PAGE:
H1B Employer-Employee Relationship Rule
How the rule affects H1B visa sponsorship and filing this year
The U.S. Citizenship and Immigration Services (USCIS) implemented a rule that has great significance and restricts some types of Companies from hiring and sponsoring H1B workers and filing H1B visas.
This rule is currently in effect, and will remain in effect for future years.
The rule primarily restricts a
gencies and 'bodyshops'
that: hire and file H1B visa petitions for their employees, and then sub-contract their employee(s) out on projects where the work is performed off-site at their clients offices.
The rule addresses and governs the existence of an employer-employee relationship between an H1B-petitioning employer and the H1B worker - when the H1B employee's work is performed 'off-site'.
The new rule specifies how the USCIS will determine the existence of the required employer-employee relationship when processing H1B visa applications.
The USCIS processors are directed to weigh multiple factors when making the determination as to whether there is an employer-employee relationship. They must review whether the H1B employer (petitioner) directly supervises the H1B worker, and whether this supervision is performed on site or off site. If the work is performed offsite, then the method and frequency of supervision is taken into consideration. Another factor is whether the H1B employer has the right to control the H1B workers daily duties (if required). Other factors include whether the H1B employer provides the tools needed to perform the duties required, is responsible for evaluating the work performed, who provides employee benefits and claims the H1B worker for tax purposes, the use of proprietary information, and whether the end work product and result is directly linked to the H1B employers (petitioners) business. These are some of the main factors but there are eleven factors stated in the new rule / memorandum that the USCIS will take into close consideration, which are listed below.
Example of a 'Valid' Employer-Employee Relationship:
The new rule provides examples of what constitutes a valid employer-employee relationship. The simplest example is where there is traditional, onsite employment (where the H1B worker is employed directly at the end-client work site). This direct employment typically involves daily contact, work at the employer's offices, and use of the employer's equipment.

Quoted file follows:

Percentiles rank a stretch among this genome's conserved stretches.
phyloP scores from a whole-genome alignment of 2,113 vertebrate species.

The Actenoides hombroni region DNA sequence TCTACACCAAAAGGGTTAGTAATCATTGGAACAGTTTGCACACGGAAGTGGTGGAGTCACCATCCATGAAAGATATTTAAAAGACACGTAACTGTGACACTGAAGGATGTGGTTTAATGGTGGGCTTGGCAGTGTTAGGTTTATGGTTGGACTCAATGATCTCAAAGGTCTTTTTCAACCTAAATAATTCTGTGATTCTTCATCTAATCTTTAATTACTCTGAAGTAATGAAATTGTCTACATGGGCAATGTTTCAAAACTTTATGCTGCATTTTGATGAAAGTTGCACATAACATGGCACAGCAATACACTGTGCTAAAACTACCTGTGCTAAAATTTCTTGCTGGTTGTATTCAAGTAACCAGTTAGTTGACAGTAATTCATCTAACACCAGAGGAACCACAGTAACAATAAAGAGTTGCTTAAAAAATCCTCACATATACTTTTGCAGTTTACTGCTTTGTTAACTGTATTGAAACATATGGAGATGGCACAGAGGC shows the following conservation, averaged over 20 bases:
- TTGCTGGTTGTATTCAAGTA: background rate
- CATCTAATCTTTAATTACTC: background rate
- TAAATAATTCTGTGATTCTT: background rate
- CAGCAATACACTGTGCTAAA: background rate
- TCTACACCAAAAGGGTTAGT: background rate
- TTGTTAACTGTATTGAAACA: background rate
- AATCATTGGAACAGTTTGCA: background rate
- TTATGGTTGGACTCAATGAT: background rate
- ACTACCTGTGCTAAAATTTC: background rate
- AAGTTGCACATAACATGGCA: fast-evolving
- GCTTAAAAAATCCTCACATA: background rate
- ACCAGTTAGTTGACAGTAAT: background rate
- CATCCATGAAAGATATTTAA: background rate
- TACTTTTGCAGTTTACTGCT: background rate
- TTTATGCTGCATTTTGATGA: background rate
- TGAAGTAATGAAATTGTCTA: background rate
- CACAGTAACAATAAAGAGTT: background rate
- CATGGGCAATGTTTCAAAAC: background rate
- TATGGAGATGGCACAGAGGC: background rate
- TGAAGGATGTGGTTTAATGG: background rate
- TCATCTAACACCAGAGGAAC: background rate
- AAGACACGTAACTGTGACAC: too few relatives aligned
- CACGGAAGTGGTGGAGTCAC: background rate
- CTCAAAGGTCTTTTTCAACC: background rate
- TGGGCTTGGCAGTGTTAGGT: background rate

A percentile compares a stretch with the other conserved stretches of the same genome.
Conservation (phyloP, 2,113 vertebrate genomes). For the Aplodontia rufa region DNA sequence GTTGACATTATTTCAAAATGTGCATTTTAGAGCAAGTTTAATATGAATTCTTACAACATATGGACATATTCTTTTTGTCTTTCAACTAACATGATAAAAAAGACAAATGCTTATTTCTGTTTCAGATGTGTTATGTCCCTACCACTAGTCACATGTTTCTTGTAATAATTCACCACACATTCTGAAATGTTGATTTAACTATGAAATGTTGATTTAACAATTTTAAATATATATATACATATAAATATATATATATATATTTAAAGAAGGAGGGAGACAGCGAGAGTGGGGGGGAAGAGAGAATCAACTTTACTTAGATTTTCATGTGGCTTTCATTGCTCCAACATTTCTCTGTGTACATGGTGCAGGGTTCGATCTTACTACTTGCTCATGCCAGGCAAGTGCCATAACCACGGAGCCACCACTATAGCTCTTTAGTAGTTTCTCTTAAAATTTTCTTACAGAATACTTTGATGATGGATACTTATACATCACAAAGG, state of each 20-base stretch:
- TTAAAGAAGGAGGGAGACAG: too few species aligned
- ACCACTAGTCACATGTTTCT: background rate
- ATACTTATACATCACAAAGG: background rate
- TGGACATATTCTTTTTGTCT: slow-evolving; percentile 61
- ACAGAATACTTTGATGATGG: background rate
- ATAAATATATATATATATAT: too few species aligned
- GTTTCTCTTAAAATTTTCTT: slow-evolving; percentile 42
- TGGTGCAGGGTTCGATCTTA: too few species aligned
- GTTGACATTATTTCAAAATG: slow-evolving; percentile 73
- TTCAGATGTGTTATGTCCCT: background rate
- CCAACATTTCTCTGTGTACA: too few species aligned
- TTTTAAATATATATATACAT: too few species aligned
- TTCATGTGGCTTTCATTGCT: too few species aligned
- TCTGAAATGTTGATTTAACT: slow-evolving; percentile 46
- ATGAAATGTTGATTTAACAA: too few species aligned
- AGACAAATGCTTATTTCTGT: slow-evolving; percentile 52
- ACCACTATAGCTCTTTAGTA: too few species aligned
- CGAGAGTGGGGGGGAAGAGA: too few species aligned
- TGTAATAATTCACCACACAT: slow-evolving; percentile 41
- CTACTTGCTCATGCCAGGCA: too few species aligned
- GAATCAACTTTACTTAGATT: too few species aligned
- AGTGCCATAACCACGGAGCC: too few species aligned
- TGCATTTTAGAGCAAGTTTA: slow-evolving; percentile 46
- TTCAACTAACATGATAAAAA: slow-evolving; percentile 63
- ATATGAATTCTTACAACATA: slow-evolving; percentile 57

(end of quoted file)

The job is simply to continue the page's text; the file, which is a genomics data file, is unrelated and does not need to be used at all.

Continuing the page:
Example of a NON-Valid Employer Employee Relationship:
"Body Shop agencies / Sub-Contracting consulting firms" -
Restricted from filing
The most important example for IT consulting situations is "job-shop" or "Sub-Contracting" business practices. The USCIS does not consider that there is a valid employer-employee relationship if the H1B employer (petitioner) contracts with other companies (end clients) and subcontracts the employee to the end client to fill their staffing needs. The H1B worker reports to a manager who is an employee of the end client company. The H1B worker gets work assignments from the manager in the end client company rather than agency that petitioned for the H1B visa and employs the H1B worker. The H1B employer (petitioner) does not control the work schedule, and there is no proprietary information regarding the petitioner that is used in the process. The end product is not related to the petitioner's business of IT consulting, and reviews are completed by the end client. The petitioner does not have the right of control and does not exercise control. Accordingly, there is no employer-employee relationship in this example.
* for complete details about the H1B employer employee relationship rule, please read below:
Copy of the USCIS Employer-Employee Relationship Rule Memorandum
The memorandum is titled: "Determining Employer-Employee Relationship for Adjudication of H1B Petitions, Including Third-Party Site Placements: Additions to Officer's Field Manual (AFM) Chapter 31.3(g)(15)(AFM Update AD 10-24)."